Kathryn A. Gwiazdon, JD. Esq.

    Kathryn Gwiazdon is Executive Director, Center for Environmental Ethics and Law, a member of the Steering Committee of the Ecological Law and Governance Association, and Deputy Chair, Ethics Specialist Group, IUCN World Commission on Environmental Law. In 2016 she founded the Center for Environmental Ethics and Law to serve as the permanent home, and advance the work of, the Biosphere Ethics Initiative. To this end, she organizes and leads on-the-ground meetings of local and global experts (called Relatos); provides presentations and presence at international gatherings, including Conferences of the Parties for international treaties; and develops scholarly research on comparative law, ethics, corruption, and human and environmental rights. The work focuses on real-world practice, and sharing those stories of success and failure on the global scale, to build solidarity to advance the conservation and flourishing of life. Kathryn has taught courses at the J.D. and LLM-level, has worked in more than 15 countries, and serves on several Boards and Steering Committees that advance new frameworks in law, ecological law, climate change justice, ecological integrity, and public health. Her most recent research and publications explore environmental ethics and democracy, state non-action, social justice, and human, national, and global security. [Read Kathryn Gwiazdon’s work in Chapter 20.]

    Patricia R. Hastings, MD.

    Colonel Hastings has had a commitment to Emergency Medical Services since her graduation as an EMT and registered nurse in 1976.  She entered the Army in 1983 after completing medical school and completed her residency in Emergency Medicine.  During a break in Army service she served as the Medical Director for the State of Arizona Office of EMS she helped develop the state’s trauma system and EMS for Children programs.  Most of her initiatives focused on educational programs for enhanced scopes of practice and medical control for pre-hospital personnel that had to function is a state with significant time and treatment issues due to its expanse and terrain.  COL Hastings served as Medical Director for the Center of Excellence in Disaster Management and Humanitarian Assistance, a World Health Organization Collaborative Center for Civil-Military operations where she again promoted global EMS initiatives and consulted on operations with agencies and governments in Africa, Asia, and Eastern Europe to improve pre-hospital response and austere medical care.  Colonel Hastings believes her best assignments were working with Combat Medics and getting 39,000 certified as EMTs for their basic certification.  The NREMT was an important supporting partner in this effort over 7 years, from 2002-2008.  An enduring legacy is a relationship between NREMT and the US Army that remains and sustains the skills and credentialing of the “68Whiskey”, Combat Medic.  She is currently the Deputy Assistant Surgeon General (Force Projection) and continues to advocate for Combat Medics and advanced skills training for pre-hospital personnel. [Read Patricia Hastings’ work in Chapter 2.]

    Ronnie Hawkins, MD. PhD

    Ronnie Hawkins has degrees in zoology (BS), medicine (MD) and philosophy (PhD), and taught for many years at the University of Central Florida in Orlando, where her courses included Ethics, Bioethics, Philosophy of Science, Environmental Philosophy, and Existentialism. In her research, she has explored intersectional issues stemming from the attitude of own-group supremacy as it leads to other-group domination, where both humans and nonhumans may be seen as exploited others; later work has led to the possibility that a remedial move might target the reductionism and use-orientation characterizing global industrial capitalism’s cognitive style through the enhancement of alternative neural pathways. She considers human security to be coextensive with the integrity of the Biosphere, and believes that human life needs to be seen within the context of all other life that has evolved on this planet; an existential perspective must deal with the possible impending nonexistence of our human species, as well as with our human role in extinguishing the existence of so many of our co-evolutionary partners. Currently she is retired and living in Costa Rica with her husband, and can be contacted through ResearchGate. [Read Ronnie Hawkins’ work in Chapter 11 and Chapter 12.]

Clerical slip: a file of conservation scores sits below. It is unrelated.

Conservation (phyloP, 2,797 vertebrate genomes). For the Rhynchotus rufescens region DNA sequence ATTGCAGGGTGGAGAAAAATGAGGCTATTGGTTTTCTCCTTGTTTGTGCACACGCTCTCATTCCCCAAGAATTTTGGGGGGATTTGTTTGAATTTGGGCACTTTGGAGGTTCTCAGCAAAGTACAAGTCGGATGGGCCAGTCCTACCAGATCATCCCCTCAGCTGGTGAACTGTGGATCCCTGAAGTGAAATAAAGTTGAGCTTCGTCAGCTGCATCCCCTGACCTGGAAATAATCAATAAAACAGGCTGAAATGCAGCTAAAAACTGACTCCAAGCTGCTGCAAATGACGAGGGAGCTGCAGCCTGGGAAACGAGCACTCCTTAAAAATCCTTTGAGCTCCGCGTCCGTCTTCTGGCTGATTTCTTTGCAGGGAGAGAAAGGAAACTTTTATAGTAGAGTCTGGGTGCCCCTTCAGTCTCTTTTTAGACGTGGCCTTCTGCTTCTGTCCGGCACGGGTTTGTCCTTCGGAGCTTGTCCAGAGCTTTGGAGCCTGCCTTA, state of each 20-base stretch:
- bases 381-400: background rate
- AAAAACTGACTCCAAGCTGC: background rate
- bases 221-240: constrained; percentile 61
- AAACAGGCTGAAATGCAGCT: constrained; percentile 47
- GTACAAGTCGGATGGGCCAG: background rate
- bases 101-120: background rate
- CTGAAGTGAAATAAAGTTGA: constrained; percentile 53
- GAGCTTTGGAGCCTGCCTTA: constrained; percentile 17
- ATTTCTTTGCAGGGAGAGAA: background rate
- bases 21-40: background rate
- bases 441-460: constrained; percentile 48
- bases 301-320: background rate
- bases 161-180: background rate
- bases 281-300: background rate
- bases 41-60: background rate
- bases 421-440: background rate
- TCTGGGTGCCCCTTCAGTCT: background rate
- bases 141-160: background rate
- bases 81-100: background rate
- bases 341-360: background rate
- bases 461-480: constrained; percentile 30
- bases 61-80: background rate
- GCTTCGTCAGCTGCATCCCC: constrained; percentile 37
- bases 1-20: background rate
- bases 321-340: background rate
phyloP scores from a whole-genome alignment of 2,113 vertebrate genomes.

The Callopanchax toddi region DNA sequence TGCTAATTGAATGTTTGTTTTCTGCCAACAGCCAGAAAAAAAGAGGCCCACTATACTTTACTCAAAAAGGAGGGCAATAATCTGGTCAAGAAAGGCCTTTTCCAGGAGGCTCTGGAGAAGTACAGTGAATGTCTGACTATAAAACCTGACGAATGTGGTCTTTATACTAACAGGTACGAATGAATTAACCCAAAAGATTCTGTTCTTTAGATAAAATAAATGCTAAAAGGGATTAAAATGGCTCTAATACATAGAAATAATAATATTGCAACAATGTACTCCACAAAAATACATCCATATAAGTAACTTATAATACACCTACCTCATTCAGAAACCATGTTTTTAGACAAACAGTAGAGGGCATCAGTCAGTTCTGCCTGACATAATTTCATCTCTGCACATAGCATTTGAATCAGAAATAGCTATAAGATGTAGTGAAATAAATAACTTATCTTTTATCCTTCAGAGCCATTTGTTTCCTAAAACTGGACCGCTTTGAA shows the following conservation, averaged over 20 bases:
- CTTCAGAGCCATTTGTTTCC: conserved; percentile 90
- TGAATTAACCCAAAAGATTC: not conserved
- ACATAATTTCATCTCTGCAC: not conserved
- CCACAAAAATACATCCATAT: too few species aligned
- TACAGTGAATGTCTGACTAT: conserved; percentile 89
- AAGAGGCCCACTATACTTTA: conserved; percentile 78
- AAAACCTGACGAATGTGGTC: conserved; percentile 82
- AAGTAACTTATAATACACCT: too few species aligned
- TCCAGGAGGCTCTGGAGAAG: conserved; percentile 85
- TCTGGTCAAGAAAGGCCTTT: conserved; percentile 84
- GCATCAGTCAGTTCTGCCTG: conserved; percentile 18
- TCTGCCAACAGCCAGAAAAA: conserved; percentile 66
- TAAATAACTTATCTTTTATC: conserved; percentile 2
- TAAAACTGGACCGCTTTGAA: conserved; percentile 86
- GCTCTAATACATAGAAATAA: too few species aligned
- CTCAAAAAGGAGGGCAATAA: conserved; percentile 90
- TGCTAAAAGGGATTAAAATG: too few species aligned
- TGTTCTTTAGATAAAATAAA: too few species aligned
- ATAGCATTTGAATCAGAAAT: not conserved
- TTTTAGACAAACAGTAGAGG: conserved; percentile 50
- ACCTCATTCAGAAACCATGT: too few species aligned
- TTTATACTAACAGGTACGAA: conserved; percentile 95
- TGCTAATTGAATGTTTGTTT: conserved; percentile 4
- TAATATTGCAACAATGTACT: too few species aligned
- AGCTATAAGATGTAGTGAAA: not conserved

Anna Hayes, PhD

    Anna Hayes is a senior lecturer in Politics and International Relations in the College of Arts, Society and Education at James Cook University, Australia. She is also an Honorary Research Fellow at the East Asia Security Centre, a collaborative enterprise between Bond University, China Foreign Affairs University and the University of New Haven. Anna specialises in non-traditional threats to security, with a particular focus on the People’s Republic of China. Her research examines the ongoing human insecurity of the Uyghurs in the Xinjiang Uyghur Autonomous Region, including Xinjiang’s position within China’s Eurasian pivot as part of its Belt and Road Initiative. She has also published on Australia’s use of the terminology of Indo-Pacific post-Federation, and how the Indo-Pacific concept has long undergirded Australia’s regional and strategic outlook, including its Two Ocean Naval strategy. Anna is currently examining Australian responses to China’s island-building activities and subsequent militarisation of the South China Sea and its increasing engagement with neighbouring Pacific Island states. Anna recently co-edited: Inside Xinjiang: Space, place and power in China’s Muslim Far Northwest (Routledge, 2016) with Associate Professor Michael Clarke from the Australian National University. [Read Anna Hayes’ work in Chapter 7.]